James Lang, a 2000 graduate of Ohio State, said he will not give one more dollar to the university unless they reinstate former marching band director Jonathan Waters, who was terminated last week.
“I will pull all funding from the Ohio State University,” Lang said. “I am very close to starting my Ph.D., and I know that I am not applying to Ohio State now.”
Lang is one of many OSU alumni who gathered to show support for Waters at a voluntary practice for those hoping to make the band Wednesday night. Signs were passed out containing four white horizontal stripes on a black background. Each stripe contained one word of the phrase, “We stand with Jon Waters” in a red, capitalized font.
Waters was fired after a 23-page report from a two-month investigation determined the band’s culture was “an environment conducive to sexual harassment,” according to a released statement from President Michael Drake last week. It concluded that Waters was either aware of, or reasonably should have been aware of, the “sexual” culture but didn’t do enough to address it or prevent it from happening.
Examples listed in the report include an annual band practice in Ohio Stadium that Waters attended where students were expected to march in only their underwear, sexually explicit nicknames that were given to new band members and a case where a female student was told to imitate a sexual act on laps of band members.
Lang said Waters was a band member at the same time he was and became a graduate assistant during Lang’s senior year.
“He was a leader, and kids looked up to him. He’s touched the lives of thousands of students, and we are here to support that,” Lang said.
Alex Marras, a 2011 graduate and former C-Row trumpet, said he didn’t think Waters had enough time to change traditions that existed decades before Waters became head director in 2012.
Marras said Waters worked to change the band’s culture for the better when he was an assistant director during Marras’ time in the band.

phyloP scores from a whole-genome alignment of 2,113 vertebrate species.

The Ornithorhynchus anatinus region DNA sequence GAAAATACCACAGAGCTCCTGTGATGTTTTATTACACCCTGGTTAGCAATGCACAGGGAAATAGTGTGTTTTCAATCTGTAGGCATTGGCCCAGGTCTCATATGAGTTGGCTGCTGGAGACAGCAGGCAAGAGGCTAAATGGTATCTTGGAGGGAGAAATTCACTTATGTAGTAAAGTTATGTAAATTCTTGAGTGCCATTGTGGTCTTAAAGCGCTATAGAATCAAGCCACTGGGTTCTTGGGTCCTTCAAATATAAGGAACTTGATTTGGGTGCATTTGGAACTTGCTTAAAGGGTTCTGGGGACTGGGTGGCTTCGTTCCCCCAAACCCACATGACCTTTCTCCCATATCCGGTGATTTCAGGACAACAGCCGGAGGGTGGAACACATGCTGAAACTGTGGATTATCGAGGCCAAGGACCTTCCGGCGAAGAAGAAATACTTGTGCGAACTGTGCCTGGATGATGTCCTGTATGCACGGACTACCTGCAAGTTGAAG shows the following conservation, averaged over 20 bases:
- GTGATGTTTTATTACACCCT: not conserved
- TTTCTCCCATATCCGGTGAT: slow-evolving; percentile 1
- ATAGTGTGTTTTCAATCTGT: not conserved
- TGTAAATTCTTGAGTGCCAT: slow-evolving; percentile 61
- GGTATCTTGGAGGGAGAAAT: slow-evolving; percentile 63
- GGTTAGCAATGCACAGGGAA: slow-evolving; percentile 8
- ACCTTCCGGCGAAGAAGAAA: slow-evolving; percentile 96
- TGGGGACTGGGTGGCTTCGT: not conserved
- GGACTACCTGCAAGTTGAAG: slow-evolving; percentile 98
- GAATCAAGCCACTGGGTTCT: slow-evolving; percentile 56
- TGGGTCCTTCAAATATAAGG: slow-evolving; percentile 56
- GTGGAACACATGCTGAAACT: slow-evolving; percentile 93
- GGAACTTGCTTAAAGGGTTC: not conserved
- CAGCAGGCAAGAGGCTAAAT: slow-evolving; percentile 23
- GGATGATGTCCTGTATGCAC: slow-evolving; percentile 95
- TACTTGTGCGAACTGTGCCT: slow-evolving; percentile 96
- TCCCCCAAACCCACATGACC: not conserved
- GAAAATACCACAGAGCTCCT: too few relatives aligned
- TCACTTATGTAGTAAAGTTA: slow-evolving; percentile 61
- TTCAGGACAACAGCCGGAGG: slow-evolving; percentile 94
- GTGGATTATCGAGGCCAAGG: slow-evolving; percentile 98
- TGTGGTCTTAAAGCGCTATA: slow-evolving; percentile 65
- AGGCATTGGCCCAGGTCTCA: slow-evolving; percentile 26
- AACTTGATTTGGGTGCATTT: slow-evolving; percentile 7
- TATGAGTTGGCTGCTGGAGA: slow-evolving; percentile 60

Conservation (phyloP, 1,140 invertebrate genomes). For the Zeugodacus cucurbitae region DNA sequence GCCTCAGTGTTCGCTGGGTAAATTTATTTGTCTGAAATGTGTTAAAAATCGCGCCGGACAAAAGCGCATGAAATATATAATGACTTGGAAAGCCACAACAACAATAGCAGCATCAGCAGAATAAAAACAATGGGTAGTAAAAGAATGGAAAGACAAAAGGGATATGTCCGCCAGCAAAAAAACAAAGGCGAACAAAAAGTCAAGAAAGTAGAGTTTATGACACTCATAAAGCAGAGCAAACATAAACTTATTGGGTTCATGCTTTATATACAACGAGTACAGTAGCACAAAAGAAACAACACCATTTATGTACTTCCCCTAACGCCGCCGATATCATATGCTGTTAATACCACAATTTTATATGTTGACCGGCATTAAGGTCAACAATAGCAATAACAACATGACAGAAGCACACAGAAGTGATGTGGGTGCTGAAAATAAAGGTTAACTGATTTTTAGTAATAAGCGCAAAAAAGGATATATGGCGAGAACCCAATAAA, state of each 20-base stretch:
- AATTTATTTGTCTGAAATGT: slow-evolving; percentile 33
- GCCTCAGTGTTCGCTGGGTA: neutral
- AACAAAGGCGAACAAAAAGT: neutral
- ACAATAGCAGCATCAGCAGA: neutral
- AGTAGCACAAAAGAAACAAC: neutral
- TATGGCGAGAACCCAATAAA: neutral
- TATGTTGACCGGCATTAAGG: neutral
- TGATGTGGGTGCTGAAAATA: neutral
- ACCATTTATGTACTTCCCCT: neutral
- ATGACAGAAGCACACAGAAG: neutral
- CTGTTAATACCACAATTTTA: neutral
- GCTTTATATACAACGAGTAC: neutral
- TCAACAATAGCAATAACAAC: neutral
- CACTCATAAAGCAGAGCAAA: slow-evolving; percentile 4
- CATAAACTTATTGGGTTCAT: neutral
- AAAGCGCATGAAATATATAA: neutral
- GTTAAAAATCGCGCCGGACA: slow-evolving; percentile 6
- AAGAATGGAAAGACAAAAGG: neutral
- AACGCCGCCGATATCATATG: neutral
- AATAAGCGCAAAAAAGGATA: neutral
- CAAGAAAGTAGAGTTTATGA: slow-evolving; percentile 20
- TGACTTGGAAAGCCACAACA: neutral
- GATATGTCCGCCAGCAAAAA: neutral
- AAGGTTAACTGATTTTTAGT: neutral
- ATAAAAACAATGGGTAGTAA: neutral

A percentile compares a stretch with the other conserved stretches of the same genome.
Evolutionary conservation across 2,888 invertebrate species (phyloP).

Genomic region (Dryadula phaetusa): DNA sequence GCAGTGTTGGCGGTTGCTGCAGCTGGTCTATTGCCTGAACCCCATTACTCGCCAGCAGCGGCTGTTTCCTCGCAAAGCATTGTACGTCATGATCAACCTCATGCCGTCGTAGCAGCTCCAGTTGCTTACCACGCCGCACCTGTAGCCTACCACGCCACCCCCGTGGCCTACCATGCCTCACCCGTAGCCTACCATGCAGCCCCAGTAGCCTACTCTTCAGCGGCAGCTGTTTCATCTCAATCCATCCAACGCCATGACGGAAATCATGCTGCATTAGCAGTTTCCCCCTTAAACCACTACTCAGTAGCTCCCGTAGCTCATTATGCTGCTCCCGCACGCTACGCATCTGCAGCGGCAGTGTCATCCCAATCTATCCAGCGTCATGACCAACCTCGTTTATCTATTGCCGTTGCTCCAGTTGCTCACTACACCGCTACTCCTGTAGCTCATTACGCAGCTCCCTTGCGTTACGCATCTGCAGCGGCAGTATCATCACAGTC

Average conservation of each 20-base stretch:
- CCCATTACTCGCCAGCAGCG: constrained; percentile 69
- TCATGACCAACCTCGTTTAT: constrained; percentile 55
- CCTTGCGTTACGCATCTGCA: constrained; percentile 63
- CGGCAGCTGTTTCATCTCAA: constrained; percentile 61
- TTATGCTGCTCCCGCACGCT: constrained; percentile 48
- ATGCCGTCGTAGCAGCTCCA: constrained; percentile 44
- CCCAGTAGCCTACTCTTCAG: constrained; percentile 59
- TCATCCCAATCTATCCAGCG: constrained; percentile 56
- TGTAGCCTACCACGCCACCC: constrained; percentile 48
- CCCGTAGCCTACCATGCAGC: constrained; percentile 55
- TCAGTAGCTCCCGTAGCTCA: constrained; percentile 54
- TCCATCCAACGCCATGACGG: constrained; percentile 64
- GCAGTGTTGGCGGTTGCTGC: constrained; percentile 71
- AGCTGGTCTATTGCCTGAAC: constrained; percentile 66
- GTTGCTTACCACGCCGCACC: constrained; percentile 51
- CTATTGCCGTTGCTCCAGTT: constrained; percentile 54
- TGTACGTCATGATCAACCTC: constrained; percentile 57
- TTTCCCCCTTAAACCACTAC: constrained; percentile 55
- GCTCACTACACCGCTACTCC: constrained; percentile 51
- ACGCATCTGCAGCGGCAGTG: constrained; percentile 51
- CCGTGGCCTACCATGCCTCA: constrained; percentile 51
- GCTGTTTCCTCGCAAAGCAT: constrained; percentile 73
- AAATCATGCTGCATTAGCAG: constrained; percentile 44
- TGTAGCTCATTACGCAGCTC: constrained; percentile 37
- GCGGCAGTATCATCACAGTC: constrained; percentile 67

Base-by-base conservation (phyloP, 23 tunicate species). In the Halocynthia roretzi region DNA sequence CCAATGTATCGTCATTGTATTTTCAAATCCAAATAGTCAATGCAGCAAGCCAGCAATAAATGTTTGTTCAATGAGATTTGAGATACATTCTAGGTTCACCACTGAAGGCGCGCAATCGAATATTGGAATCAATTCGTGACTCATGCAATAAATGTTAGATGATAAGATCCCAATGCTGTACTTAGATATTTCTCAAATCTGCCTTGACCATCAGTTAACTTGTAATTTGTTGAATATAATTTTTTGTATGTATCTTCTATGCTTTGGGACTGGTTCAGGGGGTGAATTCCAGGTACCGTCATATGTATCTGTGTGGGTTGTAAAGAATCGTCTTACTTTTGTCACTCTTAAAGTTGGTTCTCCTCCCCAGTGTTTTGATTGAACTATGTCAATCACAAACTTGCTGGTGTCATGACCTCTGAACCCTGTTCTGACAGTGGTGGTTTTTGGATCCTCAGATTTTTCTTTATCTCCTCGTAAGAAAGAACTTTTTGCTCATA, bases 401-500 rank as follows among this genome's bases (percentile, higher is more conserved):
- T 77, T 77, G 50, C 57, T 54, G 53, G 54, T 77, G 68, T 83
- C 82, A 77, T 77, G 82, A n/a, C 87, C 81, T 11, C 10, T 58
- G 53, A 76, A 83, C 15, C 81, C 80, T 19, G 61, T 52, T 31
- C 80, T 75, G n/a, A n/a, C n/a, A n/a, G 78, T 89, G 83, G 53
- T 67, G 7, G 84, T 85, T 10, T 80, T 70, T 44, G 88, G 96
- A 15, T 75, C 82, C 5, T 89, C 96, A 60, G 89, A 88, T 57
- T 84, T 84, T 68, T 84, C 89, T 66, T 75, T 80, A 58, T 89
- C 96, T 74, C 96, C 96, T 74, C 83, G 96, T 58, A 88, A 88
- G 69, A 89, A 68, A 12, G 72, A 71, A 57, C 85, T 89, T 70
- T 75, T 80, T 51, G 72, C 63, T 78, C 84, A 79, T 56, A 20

Although he said he wished not to elaborate, Marras said there was one tradition in particular Waters “changed drastically” by “not allowing people to be around the stadium where they previously would have been.”
Marras also said not all rookie names were sexual. He said his name was “Goose.”
Mike Constantine, creator of the Facebook page that organized the gathering, said the event was mainly to show support for Waters and to help him clear his name. Constantine said Waters is his best friend, former neighbor and the godfather to his youngest son.
“This show of support from the community at Ohio State and across the country have really helped with (Waters and his family’s) spirits and have shown them how much people really care about them,” Constantine said.
Also sitting among the crowd was Fred Deiderich, father to second-year student Frederick Deiderich, who was in the marching band last year. Fred Deiderich said he and his wife were really disappointed by the situation and didn’t feel the investigation was a fair representation of what the band culture is really like.
“He did not deserve to be fired,” Fred Diederich said. “I think they (OSU) are going to need to give him his job back or they are going to have a lot of upset fans and alumni that they are going to lose the support of.”
Despite Waters’ termination, Fred Diederich said his son plans to try out for the band again this year.
OSU has been relatively mum on the situation following an initial released statement from President Michael Drake on an OSU website last week.
The statement said an interim director will be named before a new head director is chosen.
OSU spokesman Gary Lewis did not respond to repeated emails regarding the search, including how soon an interim director will be named and how much the process will cost.
The statement also said former Ohio Attorney General Betty Montgomery has been appointed to lead an independent task force that will further review the band’s culture. That task force will include representatives from Ernst & Young, which is set to conduct an investigatory review, the Sports Conflict Institute, which will conduct a separate independent review and “outside counsel” that will guide the task force on Title IX compliance.
Title IX is a section of the Education Amendments of 1972 that aims to protect against discrimination based on sex in education programs that receive federal funding.